________________ CM . . . . Volume XXI Number 23 . . . . February 20, 2015


Loula and the Sister Recipe.

Anne Villeneuve.
Toronto, ON: Kids Can Press, 2014.
32 pp., hardcover & eBook, $18.95 (hc.).
ISBN 978-1-77138-113-0.

Kindergarten-grade 2 / Ages 5-7.

Review by Jill Sexton.

**½ /4



"Gilbert! Can you help me? I'm going to make myself a sister!"

"Good heavens, Mademoiselle! What a strange idea. Why do you want to make a sister?"

"Because!" Loula replies. "I want a sister just like me. And making a sister is like making a cake - you need the right ingredients."

Loula has three annoying little brothers, and she's decided enough is enough: she needs a sister who is just like her. She presents her request to her parents, demanding her sister's immediate arrival. Her parents gently explain that her request will take time - and the right ingredients. Not to be swayed, Loula enlists her friend Gilbert, the family's chauffeur, to help her gather the items needed to build a sister.

internal art      Anne Villeneuve's second story about Loula, the first being Loula is Leaving for Africa, is whimsical and charming. Loula's interpretation of her parents' definition of the "ingredients" needed to make a sister - butterflies in the stomach, a full moon, and chocolate, to name a few - is comical in its delightful ignorance. The reader is able to overlook absurdities in the plot (a young child with access to her own personal chauffeur, who also has unlimited finances and time to catch butterflies in the middle of the city and to buy copious amount of expensive chocolate) because Loula's determination is contagious.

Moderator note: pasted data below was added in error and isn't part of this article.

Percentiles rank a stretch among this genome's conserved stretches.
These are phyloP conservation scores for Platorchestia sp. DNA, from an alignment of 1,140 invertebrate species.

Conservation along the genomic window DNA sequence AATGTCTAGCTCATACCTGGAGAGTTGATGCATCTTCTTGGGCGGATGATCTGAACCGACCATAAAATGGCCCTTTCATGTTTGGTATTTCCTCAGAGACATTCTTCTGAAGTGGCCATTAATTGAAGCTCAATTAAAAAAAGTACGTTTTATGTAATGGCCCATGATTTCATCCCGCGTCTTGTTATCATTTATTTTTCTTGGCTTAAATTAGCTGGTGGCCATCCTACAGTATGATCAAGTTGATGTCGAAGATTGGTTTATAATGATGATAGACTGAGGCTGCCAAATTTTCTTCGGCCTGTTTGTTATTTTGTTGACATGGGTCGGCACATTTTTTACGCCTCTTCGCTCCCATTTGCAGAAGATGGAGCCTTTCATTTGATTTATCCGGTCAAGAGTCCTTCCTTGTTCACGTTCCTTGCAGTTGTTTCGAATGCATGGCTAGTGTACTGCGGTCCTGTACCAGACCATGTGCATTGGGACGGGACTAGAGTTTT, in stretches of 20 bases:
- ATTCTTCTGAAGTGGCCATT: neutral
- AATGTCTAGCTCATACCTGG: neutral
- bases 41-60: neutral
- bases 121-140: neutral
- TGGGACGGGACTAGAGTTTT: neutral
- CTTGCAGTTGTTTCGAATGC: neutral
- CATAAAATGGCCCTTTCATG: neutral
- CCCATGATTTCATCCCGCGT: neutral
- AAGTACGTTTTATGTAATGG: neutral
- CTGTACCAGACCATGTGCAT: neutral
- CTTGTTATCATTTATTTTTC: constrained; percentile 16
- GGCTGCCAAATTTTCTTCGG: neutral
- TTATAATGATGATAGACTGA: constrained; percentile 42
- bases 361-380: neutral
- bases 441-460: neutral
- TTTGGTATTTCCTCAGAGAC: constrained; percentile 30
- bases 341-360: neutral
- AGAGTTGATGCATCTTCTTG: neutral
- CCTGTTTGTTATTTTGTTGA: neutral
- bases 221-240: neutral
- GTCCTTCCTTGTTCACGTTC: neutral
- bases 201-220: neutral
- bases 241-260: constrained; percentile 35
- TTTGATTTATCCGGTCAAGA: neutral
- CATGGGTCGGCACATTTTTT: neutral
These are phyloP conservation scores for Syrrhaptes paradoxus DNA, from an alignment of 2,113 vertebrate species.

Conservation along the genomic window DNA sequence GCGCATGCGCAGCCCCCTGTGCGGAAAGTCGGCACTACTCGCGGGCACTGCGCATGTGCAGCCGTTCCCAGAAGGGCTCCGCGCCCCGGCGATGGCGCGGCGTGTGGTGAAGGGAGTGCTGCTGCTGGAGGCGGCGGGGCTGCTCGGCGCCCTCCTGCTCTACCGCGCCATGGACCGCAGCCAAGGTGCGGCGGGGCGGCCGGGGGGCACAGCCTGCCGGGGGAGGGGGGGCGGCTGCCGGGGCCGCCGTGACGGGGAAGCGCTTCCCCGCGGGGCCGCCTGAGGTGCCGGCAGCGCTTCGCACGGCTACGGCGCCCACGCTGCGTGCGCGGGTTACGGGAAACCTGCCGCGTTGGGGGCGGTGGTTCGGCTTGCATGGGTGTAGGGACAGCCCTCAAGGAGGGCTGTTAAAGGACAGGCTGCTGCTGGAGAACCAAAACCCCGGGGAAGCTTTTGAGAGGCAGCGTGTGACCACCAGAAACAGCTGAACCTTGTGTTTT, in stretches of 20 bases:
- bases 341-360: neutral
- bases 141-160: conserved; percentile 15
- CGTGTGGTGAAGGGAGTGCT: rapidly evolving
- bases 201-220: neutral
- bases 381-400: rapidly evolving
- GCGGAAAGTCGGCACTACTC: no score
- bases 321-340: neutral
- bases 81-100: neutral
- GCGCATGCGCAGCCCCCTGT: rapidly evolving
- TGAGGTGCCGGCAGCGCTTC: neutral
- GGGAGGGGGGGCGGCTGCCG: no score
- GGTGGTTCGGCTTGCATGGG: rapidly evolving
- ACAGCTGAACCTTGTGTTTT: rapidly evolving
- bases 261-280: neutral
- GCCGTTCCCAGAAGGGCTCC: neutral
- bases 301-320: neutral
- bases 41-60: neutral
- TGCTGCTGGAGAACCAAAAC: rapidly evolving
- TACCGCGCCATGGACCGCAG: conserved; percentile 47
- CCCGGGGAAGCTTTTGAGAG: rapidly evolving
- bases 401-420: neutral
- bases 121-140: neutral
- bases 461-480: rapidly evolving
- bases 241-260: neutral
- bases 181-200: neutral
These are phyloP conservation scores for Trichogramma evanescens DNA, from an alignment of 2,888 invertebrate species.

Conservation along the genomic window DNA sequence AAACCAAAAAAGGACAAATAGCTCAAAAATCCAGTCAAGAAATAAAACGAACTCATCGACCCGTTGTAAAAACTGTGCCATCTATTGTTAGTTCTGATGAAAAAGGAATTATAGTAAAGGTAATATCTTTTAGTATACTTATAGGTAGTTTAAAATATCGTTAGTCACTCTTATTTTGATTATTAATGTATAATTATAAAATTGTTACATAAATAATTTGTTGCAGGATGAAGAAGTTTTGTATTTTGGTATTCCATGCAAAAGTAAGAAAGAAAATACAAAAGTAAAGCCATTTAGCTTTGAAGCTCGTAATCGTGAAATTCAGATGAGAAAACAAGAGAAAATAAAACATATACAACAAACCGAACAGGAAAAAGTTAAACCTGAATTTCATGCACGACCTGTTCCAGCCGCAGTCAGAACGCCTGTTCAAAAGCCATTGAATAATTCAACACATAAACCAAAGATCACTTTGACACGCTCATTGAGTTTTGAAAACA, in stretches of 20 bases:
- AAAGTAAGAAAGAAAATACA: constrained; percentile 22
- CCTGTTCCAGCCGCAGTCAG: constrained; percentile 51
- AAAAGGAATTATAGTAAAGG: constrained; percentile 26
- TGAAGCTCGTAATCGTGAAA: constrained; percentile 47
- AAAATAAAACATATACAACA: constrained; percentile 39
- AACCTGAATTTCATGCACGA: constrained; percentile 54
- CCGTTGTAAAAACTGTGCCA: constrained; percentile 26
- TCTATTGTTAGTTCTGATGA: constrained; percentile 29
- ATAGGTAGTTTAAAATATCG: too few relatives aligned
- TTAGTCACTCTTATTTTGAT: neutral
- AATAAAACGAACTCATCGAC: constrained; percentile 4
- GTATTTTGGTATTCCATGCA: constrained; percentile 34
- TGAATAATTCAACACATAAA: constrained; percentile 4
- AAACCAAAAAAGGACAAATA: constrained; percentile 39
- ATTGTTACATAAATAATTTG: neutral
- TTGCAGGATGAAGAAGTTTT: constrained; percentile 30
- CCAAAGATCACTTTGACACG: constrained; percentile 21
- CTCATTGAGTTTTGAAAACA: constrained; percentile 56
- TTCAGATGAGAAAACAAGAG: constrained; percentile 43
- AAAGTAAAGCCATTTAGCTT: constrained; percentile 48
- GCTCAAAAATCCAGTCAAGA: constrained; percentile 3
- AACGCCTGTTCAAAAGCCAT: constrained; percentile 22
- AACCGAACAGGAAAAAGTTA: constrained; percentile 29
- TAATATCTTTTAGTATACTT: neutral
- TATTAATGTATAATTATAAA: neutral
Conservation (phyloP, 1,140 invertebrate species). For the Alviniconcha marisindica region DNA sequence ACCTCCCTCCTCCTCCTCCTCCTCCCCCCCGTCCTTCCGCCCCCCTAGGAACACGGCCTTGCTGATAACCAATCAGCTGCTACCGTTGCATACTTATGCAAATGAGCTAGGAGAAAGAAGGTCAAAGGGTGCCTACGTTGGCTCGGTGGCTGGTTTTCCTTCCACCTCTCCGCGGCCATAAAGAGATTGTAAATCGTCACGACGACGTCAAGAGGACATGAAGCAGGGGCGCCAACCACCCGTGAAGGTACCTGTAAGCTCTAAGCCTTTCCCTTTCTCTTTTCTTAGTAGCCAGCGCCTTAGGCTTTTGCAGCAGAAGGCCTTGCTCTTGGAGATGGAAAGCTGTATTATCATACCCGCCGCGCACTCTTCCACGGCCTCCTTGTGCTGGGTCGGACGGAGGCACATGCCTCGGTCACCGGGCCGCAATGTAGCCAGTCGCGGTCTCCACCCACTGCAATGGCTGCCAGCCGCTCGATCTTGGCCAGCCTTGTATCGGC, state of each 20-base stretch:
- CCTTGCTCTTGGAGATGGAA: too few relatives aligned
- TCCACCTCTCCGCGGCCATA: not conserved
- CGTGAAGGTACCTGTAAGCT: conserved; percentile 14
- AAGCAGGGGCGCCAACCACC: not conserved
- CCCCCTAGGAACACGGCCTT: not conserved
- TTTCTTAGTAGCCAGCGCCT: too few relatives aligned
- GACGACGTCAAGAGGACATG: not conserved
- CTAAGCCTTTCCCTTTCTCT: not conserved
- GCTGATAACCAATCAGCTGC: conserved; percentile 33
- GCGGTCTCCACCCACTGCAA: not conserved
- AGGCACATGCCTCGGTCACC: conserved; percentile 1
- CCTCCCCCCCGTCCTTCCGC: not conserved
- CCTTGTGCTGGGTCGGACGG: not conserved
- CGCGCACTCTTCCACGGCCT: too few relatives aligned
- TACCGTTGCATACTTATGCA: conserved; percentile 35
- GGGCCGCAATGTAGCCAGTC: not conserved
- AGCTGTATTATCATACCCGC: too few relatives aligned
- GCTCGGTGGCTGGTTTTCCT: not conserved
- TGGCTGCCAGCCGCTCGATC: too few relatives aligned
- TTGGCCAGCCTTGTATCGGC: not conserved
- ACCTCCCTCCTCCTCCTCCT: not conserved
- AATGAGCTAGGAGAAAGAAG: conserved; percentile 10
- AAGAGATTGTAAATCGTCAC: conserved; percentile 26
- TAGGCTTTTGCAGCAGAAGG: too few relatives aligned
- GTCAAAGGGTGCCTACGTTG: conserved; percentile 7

There are some noticeable problems with the narrative, however. The story doesn't really have a solid beginning or end. Readers are first introduced to Loula's brothers' playtime, which has nothing to do with the rest of the story; the story concludes abruptly when Loula finds a "sister" - so abruptly, in fact, that I had to re-read the last few pages to find some coherence.

      Although Loula and the Sister Recipe has a rough start and a bumpy ending, its middle is enjoyable, in large part, thanks to its graphic illustrations. Villeneuve's watercolour images are truly lovely, composed of the perfect balance between realism and whimsy. Gilbert is elegantly rendered as a lanky, yet graceful, companion, and Loula, herself, has adorably wild pigtails and rogue socks that will not stay pulled up. The colours are bright, bold, and beautiful, and invite the reader to keep turning the pages.

      For both those who have already known and loved Loula and for new readers alike, Loula and the Sister Recipe will be a welcome addition to their library.


Jill Sexton has an MA in Communication from Carleton University and lives in Ottawa, ON. You can read more from her on her blog, The Book Bully.

To comment on this title or this review, send mail to cm@umanitoba.ca.

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